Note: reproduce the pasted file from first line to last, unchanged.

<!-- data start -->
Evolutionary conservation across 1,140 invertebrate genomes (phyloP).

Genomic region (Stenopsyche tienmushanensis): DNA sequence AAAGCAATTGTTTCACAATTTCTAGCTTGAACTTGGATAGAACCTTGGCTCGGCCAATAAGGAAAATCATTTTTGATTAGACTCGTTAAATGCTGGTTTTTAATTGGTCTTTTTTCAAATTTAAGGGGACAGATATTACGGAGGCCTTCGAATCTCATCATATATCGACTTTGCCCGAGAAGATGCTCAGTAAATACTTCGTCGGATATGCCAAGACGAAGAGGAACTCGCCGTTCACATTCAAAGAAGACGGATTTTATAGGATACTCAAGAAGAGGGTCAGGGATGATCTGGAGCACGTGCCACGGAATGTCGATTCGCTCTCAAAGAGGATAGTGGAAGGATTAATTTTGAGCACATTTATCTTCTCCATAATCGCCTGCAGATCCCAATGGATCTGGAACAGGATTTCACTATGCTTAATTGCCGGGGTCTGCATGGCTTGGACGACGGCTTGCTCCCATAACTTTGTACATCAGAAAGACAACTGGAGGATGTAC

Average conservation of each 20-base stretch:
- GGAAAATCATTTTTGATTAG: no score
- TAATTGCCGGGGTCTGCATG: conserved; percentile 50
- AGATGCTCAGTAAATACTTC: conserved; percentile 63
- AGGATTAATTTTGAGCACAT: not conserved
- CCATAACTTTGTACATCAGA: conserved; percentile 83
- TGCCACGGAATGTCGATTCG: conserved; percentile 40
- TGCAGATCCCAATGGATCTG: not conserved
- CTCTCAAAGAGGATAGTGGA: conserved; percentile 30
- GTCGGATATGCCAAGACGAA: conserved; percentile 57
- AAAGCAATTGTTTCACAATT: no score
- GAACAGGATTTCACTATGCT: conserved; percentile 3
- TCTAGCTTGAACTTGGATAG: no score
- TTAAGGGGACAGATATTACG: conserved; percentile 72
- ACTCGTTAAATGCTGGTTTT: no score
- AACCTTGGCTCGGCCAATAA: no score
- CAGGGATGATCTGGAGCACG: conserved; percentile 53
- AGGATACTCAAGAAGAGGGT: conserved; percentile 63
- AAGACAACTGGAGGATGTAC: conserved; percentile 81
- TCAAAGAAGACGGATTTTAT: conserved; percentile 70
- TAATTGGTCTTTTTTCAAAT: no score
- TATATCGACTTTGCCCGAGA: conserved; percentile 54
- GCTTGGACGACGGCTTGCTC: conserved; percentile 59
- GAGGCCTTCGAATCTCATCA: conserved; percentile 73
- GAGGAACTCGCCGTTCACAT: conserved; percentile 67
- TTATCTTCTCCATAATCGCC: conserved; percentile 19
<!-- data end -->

Evolutionary conservation across 1,140 invertebrate genomes (phyloP).

Genomic region (Stenopsyche tienmushanensis): DNA sequence AAAGCAATTGTTTCACAATTTCTAGCTTGAACTTGGATAGAACCTTGGCTCGGCCAATAAGGAAAATCATTTTTGATTAGACTCGTTAAATGCTGGTTTTTAATTGGTCTTTTTTCAAATTTAAGGGGACAGATATTACGGAGGCCTTCGAATCTCATCATATATCGACTTTGCCCGAGAAGATGCTCAGTAAATACTTCGTCGGATATGCCAAGACGAAGAGGAACTCGCCGTTCACATTCAAAGAAGACGGATTTTATAGGATACTCAAGAAGAGGGTCAGGGATGATCTGGAGCACGTGCCACGGAATGTCGATTCGCTCTCAAAGAGGATAGTGGAAGGATTAATTTTGAGCACATTTATCTTCTCCATAATCGCCTGCAGATCCCAATGGATCTGGAACAGGATTTCACTATGCTTAATTGCCGGGGTCTGCATGGCTTGGACGACGGCTTGCTCCCATAACTTTGTACATCAGAAAGACAACTGGAGGATGTAC

Average conservation of each 20-base stretch:
- GGAAAATCATTTTTGATTAG: no score
- TAATTGCCGGGGTCTGCATG: conserved; percentile 50
- AGATGCTCAGTAAATACTTC: conserved; percentile 63
- AGGATTAATTTTGAGCACAT: not conserved
- CCATAACTTTGTACATCAGA: conserved; percentile 83
- TGCCACGGAATGTCGATTCG: conserved; percentile 40
- TGCAGATCCCAATGGATCTG: not conserved
- CTCTCAAAGAGGATAGTGGA: conserved; percentile 30
- GTCGGATATGCCAAGACGAA: conserved; percentile 57
- AAAGCAATTGTTTCACAATT: no score
- GAACAGGATTTCACTATGCT: conserved; percentile 3
- TCTAGCTTGAACTTGGATAG: no score
- TTAAGGGGACAGATATTACG: conserved; percentile 72
- ACTCGTTAAATGCTGGTTTT: no score
- AACCTTGGCTCGGCCAATAA: no score
- CAGGGATGATCTGGAGCACG: conserved; percentile 53
- AGGATACTCAAGAAGAGGGT: conserved; percentile 63
- AAGACAACTGGAGGATGTAC: conserved; percentile 81
- TCAAAGAAGACGGATTTTAT: conserved; percentile 70
- TAATTGGTCTTTTTTCAAAT: no score
- TATATCGACTTTGCCCGAGA: conserved; percentile 54
- GCTTGGACGACGGCTTGCTC: conserved; percentile 59
- GAGGCCTTCGAATCTCATCA: conserved; percentile 73
- GAGGAACTCGCCGTTCACAT: conserved; percentile 67
- TTATCTTCTCCATAATCGCC: conserved; percentile 19